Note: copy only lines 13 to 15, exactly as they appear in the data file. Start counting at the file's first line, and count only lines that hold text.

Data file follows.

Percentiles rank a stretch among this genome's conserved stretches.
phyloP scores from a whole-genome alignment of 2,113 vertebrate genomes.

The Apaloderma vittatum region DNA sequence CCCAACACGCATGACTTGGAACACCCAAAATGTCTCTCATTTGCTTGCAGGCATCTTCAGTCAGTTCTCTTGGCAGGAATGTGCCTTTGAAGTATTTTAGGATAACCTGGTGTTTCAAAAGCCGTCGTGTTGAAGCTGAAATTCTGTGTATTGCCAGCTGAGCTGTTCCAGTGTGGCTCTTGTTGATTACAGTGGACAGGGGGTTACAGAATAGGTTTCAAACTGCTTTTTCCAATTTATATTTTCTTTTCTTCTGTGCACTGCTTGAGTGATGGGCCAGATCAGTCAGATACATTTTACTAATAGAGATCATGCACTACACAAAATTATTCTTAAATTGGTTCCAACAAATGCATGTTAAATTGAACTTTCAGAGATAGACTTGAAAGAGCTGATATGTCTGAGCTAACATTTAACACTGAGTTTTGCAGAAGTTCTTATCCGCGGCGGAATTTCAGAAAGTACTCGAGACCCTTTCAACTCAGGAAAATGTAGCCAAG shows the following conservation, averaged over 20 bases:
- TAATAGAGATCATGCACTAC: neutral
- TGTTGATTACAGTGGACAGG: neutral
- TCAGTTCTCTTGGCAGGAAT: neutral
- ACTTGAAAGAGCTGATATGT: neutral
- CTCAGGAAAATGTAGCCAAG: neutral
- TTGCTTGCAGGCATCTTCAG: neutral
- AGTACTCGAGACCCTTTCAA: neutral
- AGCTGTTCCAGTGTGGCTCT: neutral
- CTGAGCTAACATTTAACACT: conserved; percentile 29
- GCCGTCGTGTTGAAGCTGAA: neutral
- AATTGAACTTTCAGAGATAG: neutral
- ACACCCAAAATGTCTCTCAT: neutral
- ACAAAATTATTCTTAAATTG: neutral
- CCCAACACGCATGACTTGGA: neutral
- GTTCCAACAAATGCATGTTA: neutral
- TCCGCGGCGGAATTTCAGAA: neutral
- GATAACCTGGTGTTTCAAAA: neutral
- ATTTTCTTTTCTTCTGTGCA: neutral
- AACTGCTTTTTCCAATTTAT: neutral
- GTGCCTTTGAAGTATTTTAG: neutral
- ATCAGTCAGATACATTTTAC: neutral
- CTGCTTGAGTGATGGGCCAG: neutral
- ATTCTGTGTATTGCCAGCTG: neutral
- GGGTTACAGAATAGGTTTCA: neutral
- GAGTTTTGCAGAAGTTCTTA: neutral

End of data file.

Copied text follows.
- GCCGTCGTGTTGAAGCTGAA: neutral
- AATTGAACTTTCAGAGATAG: neutral
- ACACCCAAAATGTCTCTCAT: neutral